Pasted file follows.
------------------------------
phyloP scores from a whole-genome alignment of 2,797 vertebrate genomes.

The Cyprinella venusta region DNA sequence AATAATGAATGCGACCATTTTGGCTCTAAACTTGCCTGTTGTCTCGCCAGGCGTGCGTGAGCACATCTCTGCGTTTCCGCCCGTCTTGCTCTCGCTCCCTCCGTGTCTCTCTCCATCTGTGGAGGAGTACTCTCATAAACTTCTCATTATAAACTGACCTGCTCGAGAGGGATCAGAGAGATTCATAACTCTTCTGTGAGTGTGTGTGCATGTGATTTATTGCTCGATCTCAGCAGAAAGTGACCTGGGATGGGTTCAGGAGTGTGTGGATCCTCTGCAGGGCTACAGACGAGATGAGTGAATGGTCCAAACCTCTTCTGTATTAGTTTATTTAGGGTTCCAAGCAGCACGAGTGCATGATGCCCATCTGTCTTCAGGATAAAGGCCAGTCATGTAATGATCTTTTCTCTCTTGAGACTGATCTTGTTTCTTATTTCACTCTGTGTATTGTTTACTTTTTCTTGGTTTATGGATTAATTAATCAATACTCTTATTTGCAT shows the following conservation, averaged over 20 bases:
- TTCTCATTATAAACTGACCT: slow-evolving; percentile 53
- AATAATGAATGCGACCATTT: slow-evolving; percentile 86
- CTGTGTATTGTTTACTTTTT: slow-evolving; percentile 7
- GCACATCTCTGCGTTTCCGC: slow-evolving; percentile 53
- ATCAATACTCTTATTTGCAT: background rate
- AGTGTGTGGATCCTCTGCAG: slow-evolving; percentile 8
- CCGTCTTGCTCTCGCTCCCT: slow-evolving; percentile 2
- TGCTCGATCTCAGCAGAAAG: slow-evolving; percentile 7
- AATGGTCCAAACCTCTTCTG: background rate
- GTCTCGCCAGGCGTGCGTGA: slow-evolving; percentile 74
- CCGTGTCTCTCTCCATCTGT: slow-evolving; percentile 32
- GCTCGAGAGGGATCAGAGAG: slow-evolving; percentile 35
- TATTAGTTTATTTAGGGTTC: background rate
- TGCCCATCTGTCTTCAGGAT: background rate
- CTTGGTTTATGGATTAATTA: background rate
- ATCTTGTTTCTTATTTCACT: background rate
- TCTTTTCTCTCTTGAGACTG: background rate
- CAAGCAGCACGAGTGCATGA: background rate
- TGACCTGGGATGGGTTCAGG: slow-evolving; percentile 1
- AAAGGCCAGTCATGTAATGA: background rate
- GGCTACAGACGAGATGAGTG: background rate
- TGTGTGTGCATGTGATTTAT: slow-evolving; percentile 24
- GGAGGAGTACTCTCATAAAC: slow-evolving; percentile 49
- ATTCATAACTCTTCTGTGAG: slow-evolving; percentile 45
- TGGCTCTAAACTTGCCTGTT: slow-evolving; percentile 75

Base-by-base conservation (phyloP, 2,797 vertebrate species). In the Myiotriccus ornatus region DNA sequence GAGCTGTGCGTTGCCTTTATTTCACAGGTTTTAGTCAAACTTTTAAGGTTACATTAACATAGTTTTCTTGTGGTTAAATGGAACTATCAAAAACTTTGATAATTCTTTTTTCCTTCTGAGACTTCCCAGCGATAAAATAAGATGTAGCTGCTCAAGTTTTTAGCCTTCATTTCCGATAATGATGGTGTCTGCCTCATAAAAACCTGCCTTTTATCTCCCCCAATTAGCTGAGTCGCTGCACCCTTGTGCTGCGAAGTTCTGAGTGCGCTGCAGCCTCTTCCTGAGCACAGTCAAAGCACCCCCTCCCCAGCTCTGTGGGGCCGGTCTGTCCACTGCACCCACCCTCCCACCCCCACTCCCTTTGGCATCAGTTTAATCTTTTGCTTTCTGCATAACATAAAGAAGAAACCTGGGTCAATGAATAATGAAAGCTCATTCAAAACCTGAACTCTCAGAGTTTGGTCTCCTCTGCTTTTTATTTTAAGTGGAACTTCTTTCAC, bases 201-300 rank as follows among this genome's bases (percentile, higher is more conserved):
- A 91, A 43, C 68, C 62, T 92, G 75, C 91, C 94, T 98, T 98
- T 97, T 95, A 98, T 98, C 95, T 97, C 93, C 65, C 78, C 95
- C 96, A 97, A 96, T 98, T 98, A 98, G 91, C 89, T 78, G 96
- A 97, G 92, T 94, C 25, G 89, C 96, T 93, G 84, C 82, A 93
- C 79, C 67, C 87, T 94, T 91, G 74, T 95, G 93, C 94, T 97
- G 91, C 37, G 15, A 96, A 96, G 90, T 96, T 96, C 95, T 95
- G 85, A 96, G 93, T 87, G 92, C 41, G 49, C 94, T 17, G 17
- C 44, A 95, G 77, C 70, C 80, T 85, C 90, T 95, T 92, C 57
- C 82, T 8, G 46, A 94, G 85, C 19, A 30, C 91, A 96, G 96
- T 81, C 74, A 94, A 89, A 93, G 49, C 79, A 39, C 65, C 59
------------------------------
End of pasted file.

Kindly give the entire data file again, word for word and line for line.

phyloP scores from a whole-genome alignment of 2,797 vertebrate genomes.

The Cyprinella venusta region DNA sequence AATAATGAATGCGACCATTTTGGCTCTAAACTTGCCTGTTGTCTCGCCAGGCGTGCGTGAGCACATCTCTGCGTTTCCGCCCGTCTTGCTCTCGCTCCCTCCGTGTCTCTCTCCATCTGTGGAGGAGTACTCTCATAAACTTCTCATTATAAACTGACCTGCTCGAGAGGGATCAGAGAGATTCATAACTCTTCTGTGAGTGTGTGTGCATGTGATTTATTGCTCGATCTCAGCAGAAAGTGACCTGGGATGGGTTCAGGAGTGTGTGGATCCTCTGCAGGGCTACAGACGAGATGAGTGAATGGTCCAAACCTCTTCTGTATTAGTTTATTTAGGGTTCCAAGCAGCACGAGTGCATGATGCCCATCTGTCTTCAGGATAAAGGCCAGTCATGTAATGATCTTTTCTCTCTTGAGACTGATCTTGTTTCTTATTTCACTCTGTGTATTGTTTACTTTTTCTTGGTTTATGGATTAATTAATCAATACTCTTATTTGCAT shows the following conservation, averaged over 20 bases:
- TTCTCATTATAAACTGACCT: slow-evolving; percentile 53
- AATAATGAATGCGACCATTT: slow-evolving; percentile 86
- CTGTGTATTGTTTACTTTTT: slow-evolving; percentile 7
- GCACATCTCTGCGTTTCCGC: slow-evolving; percentile 53
- ATCAATACTCTTATTTGCAT: background rate
- AGTGTGTGGATCCTCTGCAG: slow-evolving; percentile 8
- CCGTCTTGCTCTCGCTCCCT: slow-evolving; percentile 2
- TGCTCGATCTCAGCAGAAAG: slow-evolving; percentile 7
- AATGGTCCAAACCTCTTCTG: background rate
- GTCTCGCCAGGCGTGCGTGA: slow-evolving; percentile 74
- CCGTGTCTCTCTCCATCTGT: slow-evolving; percentile 32
- GCTCGAGAGGGATCAGAGAG: slow-evolving; percentile 35
- TATTAGTTTATTTAGGGTTC: background rate
- TGCCCATCTGTCTTCAGGAT: background rate
- CTTGGTTTATGGATTAATTA: background rate
- ATCTTGTTTCTTATTTCACT: background rate
- TCTTTTCTCTCTTGAGACTG: background rate
- CAAGCAGCACGAGTGCATGA: background rate
- TGACCTGGGATGGGTTCAGG: slow-evolving; percentile 1
- AAAGGCCAGTCATGTAATGA: background rate
- GGCTACAGACGAGATGAGTG: background rate
- TGTGTGTGCATGTGATTTAT: slow-evolving; percentile 24
- GGAGGAGTACTCTCATAAAC: slow-evolving; percentile 49
- ATTCATAACTCTTCTGTGAG: slow-evolving; percentile 45
- TGGCTCTAAACTTGCCTGTT: slow-evolving; percentile 75

Base-by-base conservation (phyloP, 2,797 vertebrate species). In the Myiotriccus ornatus region DNA sequence GAGCTGTGCGTTGCCTTTATTTCACAGGTTTTAGTCAAACTTTTAAGGTTACATTAACATAGTTTTCTTGTGGTTAAATGGAACTATCAAAAACTTTGATAATTCTTTTTTCCTTCTGAGACTTCCCAGCGATAAAATAAGATGTAGCTGCTCAAGTTTTTAGCCTTCATTTCCGATAATGATGGTGTCTGCCTCATAAAAACCTGCCTTTTATCTCCCCCAATTAGCTGAGTCGCTGCACCCTTGTGCTGCGAAGTTCTGAGTGCGCTGCAGCCTCTTCCTGAGCACAGTCAAAGCACCCCCTCCCCAGCTCTGTGGGGCCGGTCTGTCCACTGCACCCACCCTCCCACCCCCACTCCCTTTGGCATCAGTTTAATCTTTTGCTTTCTGCATAACATAAAGAAGAAACCTGGGTCAATGAATAATGAAAGCTCATTCAAAACCTGAACTCTCAGAGTTTGGTCTCCTCTGCTTTTTATTTTAAGTGGAACTTCTTTCAC, bases 201-300 rank as follows among this genome's bases (percentile, higher is more conserved):
- A 91, A 43, C 68, C 62, T 92, G 75, C 91, C 94, T 98, T 98
- T 97, T 95, A 98, T 98, C 95, T 97, C 93, C 65, C 78, C 95
- C 96, A 97, A 96, T 98, T 98, A 98, G 91, C 89, T 78, G 96
- A 97, G 92, T 94, C 25, G 89, C 96, T 93, G 84, C 82, A 93
- C 79, C 67, C 87, T 94, T 91, G 74, T 95, G 93, C 94, T 97
- G 91, C 37, G 15, A 96, A 96, G 90, T 96, T 96, C 95, T 95
- G 85, A 96, G 93, T 87, G 92, C 41, G 49, C 94, T 17, G 17
- C 44, A 95, G 77, C 70, C 80, T 85, C 90, T 95, T 92, C 57
- C 82, T 8, G 46, A 94, G 85, C 19, A 30, C 91, A 96, G 96
- T 81, C 74, A 94, A 89, A 93, G 49, C 79, A 39, C 65, C 59